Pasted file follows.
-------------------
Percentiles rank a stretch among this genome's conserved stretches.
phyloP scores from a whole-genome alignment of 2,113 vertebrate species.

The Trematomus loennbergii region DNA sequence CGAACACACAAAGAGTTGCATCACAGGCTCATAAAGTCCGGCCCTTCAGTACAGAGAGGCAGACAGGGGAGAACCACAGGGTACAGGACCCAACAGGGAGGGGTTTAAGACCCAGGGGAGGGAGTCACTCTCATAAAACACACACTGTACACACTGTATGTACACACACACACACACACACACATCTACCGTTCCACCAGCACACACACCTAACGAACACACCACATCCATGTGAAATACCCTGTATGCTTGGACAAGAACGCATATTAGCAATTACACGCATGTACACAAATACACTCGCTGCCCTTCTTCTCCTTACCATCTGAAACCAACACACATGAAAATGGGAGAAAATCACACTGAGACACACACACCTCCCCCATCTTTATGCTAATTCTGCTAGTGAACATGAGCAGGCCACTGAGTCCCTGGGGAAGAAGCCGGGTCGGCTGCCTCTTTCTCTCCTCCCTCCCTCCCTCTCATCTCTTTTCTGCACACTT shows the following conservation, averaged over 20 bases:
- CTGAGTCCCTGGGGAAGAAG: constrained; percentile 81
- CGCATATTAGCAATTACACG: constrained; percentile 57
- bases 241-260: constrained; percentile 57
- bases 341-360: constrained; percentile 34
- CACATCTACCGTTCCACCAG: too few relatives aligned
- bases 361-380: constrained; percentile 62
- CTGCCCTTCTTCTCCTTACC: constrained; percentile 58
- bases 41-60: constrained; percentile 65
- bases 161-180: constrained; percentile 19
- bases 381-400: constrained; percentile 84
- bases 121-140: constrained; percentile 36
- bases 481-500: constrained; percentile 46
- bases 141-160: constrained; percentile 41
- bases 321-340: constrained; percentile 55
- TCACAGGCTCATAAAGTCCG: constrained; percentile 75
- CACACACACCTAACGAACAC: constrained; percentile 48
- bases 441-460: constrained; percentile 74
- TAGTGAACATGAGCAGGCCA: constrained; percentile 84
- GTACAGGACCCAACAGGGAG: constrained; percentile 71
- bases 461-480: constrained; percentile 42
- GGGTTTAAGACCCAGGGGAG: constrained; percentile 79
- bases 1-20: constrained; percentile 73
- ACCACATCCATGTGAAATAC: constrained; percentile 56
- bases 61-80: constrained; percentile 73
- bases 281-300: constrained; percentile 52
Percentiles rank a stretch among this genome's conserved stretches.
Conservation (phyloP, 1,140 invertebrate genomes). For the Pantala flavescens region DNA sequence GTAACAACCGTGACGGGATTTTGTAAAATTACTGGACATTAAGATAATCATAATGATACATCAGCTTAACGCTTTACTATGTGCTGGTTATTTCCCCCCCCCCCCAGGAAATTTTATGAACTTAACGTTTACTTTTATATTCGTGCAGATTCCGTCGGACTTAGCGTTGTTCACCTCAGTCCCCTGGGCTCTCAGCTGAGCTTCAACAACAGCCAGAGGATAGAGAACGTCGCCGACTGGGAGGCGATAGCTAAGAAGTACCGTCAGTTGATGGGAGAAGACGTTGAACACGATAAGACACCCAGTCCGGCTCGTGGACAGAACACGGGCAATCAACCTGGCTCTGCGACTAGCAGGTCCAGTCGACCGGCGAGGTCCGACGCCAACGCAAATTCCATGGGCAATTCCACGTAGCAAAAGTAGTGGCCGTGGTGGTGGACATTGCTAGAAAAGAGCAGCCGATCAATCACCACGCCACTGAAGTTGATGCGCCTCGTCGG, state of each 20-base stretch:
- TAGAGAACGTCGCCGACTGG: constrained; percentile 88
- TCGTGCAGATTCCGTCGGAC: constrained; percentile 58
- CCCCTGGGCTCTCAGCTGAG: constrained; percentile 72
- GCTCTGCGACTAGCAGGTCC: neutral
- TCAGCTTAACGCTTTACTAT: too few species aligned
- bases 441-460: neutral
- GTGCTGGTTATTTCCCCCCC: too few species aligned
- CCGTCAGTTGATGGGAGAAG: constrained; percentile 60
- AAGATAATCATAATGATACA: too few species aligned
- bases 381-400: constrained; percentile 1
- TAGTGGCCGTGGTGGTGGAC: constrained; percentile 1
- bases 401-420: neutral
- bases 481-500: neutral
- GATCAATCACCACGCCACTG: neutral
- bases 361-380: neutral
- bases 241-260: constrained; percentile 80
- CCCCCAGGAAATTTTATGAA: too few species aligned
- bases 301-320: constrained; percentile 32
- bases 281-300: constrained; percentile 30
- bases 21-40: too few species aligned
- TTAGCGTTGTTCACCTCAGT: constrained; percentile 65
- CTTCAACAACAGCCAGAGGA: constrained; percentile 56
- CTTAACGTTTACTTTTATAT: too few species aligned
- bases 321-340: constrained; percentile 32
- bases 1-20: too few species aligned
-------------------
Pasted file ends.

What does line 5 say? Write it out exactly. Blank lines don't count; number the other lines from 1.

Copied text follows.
- CGCATATTAGCAATTACACG: constrained; percentile 57